Women from almost all social groups in Nepal have a low status- Report

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NL Today

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Kathmandu: A report entitled ‘Who are left behind? Tracking Progress on the Sustainable Development Goals in Nepal’ published by Central Department of Anthropology, Tribhuvan University in collaboration with the United States Agency for International Development (USAID) in October 2020 says that women from almost all social groups have a low status in Nepal.

“The key motive of this report is to provide sex- caste and ethnicity- disaggregated evidence from NSIS 2018 to support the monitoring of the Nepal SDGs”, states the report. The report provides an analysis of Nepal’s progress on the sustainable development Goals (SDG) and likewise, it includes sex-caste and ethnicity- disaggregated data from Nepal Social Inclusion Survey (NSIS) 2018 on selected SDG indicators.

The goals included in the 2030 agenda for Sustainable Development has an immense capacity to transform the lives of women, girls, marginalized castes, ethnicities, racial groups, indigenous communities and other remaining ones who have been marginalized historically, economically, politically and socially throughout the globe.

According to the report, due to the very limited access to economic resources, women from almost all social groups in Nepal have a low economic status. The SDG indicator looks at households having property/tangible assets such as; animals, birds, ornaments, houses, land and savings in women’s names. As per the data provided by the report, the control over economic resources is very less among women across all social group ranging from a high of 33.7 percent among Hill Brahmin women, to a low of only 16.5 percent among Madhesi Dalit women.

Dambar Chemjong, the project coordinator of the research, recommends the concerned authority to formulate plans and policies to address issues of vulnerable groups. The concerned authorities should make the group as capable as the community or group which are comparatively progressive, Chemjong opines.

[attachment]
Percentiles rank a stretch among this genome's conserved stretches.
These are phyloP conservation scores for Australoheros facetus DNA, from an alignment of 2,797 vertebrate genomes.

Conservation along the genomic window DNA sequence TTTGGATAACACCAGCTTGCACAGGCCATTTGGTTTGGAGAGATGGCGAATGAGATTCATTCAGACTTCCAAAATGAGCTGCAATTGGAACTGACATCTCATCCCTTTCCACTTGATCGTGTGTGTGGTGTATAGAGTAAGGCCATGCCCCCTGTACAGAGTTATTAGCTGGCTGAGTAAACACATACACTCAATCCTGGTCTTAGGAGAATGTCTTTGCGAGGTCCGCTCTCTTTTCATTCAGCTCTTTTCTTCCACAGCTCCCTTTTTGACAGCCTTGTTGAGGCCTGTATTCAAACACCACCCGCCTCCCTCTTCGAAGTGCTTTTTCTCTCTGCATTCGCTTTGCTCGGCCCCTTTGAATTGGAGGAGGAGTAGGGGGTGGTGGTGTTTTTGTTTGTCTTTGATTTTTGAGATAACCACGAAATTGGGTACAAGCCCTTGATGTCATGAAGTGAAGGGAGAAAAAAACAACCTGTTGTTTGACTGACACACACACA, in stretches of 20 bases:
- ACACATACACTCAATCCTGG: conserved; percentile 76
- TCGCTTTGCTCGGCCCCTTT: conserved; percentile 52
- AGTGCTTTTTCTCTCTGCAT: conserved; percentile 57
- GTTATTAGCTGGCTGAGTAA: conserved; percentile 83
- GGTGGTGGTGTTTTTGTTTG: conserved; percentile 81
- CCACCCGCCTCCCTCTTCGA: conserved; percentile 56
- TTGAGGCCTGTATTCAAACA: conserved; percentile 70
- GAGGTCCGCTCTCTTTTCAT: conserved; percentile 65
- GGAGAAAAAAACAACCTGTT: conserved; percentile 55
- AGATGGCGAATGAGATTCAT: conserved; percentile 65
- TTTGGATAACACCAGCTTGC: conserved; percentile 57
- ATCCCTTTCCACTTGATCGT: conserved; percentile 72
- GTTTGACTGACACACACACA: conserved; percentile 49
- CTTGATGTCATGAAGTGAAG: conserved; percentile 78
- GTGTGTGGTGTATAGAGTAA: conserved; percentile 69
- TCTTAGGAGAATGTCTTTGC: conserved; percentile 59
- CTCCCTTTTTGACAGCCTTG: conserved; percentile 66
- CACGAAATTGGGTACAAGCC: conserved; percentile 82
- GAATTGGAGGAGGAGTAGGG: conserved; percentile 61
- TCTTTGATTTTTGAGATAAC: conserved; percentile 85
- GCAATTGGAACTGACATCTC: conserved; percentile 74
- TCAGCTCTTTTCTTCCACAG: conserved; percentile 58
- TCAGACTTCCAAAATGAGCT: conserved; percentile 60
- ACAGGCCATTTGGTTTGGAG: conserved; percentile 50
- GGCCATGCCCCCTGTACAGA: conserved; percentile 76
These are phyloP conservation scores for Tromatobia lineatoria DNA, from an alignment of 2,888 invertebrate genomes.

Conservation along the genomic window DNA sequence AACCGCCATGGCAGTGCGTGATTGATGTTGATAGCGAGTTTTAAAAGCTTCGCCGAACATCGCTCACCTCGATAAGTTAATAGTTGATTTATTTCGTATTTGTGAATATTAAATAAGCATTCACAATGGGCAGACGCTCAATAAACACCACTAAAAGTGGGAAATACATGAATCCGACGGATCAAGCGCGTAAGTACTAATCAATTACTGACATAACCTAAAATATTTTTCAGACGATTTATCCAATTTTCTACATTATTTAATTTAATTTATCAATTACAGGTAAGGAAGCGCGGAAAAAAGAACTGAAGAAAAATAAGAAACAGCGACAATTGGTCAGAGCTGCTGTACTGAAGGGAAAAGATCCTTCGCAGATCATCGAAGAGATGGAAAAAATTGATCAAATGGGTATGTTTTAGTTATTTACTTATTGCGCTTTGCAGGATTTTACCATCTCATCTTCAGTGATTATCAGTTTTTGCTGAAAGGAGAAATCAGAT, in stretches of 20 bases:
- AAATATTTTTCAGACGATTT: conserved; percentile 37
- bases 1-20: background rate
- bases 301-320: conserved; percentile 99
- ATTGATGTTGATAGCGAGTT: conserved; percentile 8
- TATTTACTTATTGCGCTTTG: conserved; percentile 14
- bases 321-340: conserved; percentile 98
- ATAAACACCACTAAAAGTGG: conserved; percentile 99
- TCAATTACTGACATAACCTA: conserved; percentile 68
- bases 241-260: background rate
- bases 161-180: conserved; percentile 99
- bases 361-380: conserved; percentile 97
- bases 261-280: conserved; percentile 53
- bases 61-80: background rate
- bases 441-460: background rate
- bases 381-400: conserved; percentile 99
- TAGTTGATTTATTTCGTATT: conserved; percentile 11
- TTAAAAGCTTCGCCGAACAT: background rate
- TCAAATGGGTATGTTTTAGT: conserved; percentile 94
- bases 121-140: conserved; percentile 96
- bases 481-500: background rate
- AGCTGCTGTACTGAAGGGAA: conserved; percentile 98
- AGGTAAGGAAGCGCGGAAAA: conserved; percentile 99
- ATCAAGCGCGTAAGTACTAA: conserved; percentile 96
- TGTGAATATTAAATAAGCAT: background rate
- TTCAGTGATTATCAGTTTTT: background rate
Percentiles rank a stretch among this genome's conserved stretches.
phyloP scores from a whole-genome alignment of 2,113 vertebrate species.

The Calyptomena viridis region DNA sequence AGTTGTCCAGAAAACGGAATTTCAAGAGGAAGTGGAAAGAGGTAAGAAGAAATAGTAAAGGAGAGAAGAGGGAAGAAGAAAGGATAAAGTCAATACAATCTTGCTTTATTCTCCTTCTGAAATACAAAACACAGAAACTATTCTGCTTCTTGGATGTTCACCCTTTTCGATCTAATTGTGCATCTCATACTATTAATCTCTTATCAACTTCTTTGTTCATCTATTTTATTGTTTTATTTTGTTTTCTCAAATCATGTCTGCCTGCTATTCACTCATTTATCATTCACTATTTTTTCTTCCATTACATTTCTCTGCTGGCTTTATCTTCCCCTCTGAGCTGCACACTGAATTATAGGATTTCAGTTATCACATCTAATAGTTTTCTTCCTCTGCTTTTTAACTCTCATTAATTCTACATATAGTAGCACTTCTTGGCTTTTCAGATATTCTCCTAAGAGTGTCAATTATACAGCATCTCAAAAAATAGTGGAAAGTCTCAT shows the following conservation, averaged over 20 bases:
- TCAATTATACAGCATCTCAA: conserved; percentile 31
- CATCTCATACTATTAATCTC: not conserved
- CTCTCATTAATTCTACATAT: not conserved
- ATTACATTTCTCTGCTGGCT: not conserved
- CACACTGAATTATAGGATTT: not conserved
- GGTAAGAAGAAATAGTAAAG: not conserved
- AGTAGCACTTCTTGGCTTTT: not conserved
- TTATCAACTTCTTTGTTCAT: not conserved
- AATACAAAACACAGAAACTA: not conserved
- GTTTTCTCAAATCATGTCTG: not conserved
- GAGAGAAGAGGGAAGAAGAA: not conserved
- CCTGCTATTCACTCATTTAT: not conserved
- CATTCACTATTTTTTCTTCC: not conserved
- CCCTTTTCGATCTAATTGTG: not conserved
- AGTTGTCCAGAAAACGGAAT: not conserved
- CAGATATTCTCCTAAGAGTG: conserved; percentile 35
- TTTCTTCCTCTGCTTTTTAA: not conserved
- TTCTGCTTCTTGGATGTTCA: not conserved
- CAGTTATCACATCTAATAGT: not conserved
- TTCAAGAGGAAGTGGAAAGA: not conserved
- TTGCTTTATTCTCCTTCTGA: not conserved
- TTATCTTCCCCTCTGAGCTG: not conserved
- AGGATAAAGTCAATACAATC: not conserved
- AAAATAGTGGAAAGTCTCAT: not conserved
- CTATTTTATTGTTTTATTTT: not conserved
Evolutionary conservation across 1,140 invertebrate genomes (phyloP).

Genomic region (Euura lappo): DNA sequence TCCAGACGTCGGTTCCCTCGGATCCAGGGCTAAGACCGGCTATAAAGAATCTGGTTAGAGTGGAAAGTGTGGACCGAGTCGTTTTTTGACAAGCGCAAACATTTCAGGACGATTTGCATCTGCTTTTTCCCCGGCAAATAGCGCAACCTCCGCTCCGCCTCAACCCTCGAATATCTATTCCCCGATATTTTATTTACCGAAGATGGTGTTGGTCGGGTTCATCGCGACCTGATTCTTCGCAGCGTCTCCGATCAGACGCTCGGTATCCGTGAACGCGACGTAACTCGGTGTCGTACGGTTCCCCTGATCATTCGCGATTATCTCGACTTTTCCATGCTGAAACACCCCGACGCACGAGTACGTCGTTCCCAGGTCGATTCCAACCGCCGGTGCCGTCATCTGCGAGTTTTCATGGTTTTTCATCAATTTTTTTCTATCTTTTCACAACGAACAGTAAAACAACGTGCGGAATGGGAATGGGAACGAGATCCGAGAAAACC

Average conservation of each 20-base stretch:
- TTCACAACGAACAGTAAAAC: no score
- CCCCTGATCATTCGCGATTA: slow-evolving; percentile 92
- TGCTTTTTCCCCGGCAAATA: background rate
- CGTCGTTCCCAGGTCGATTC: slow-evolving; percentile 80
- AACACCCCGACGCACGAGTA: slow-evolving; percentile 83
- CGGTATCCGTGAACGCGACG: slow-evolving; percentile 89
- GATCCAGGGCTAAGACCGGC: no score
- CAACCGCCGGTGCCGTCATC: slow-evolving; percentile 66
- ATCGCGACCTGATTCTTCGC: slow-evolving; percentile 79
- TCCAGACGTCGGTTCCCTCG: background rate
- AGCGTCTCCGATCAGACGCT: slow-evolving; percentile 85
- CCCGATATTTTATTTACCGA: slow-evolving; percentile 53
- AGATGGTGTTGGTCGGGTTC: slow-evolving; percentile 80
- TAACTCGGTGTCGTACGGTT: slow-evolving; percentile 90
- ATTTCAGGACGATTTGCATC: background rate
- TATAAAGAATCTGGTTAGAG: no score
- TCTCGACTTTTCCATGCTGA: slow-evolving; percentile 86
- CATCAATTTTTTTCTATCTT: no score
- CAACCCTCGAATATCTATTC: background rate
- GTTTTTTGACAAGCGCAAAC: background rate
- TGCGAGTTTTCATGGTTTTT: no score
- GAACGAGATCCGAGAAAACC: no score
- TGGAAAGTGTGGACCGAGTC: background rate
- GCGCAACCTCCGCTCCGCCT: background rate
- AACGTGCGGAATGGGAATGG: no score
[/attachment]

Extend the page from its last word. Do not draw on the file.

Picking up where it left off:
The report considers the patrilineal system of inheritance as a prime factor for making it happen. Most women own only what is offered to them as gifts or dowry when they get married. Along with Madhesi Dalit Women, Muslim women also have very least number of bank accounts and assets, specifically 20.4 percentage.

As per the report, NSIS collected data from 200 households for each of 88 caste and ethnic groups, for a total of 17,600 sample households. One male and one female were interviewed from each household, with 98.5 percent response rate. Altogether there were 40 indicators, consisting 36 indicators from the National Planning Commission’s SDG frameworks and four other indicators were based on their relevance to rights and social justice.

Nepal and the 2030 Agenda

‘Nepal has met almost all of the MDGs set for achievement between 2000- 2015, but its record is uneven across social groups, gender, and geographical regions’, states the report. Mobilization of female community health volunteers, remittance that directly augmented household welfare, expansion of supporting physical infrastructure and the priority given to poverty reduction in national plans and programs were some of the prime factors contributing to the achievements.

Building on the MDGs, Nepal will have to make great effort to achieve most of the SDGs by 2030 given its commitment to the global agenda. The constitution of Nepal 2015 has a strong foundation which has opened up various avenues in order to meet SDGs. It institutionalizes a Federal Republic and envisions an inclusive state, inclusive democracy and inclusive society as well as broad-based prosperity.

“Nepal has a strong constitutional mandate to ensure that all development and growth processes are not only sustainable, but adhere to the principles of non-discrimination, social inclusion, and social justice for all segments of the population. This commitment lays the foundation for Nepal to build on and strive ahead to meet the SDGs by 2030, without leaving anyone behind”, reads the report.

An important pledge of the 2030 agenda is to ‘leave no one behind’ which sounds very ambitious but greatly needed. Marking the pledge, all member countries are to implement the SDGs by ensuring achievements for all groups and sectors of the population.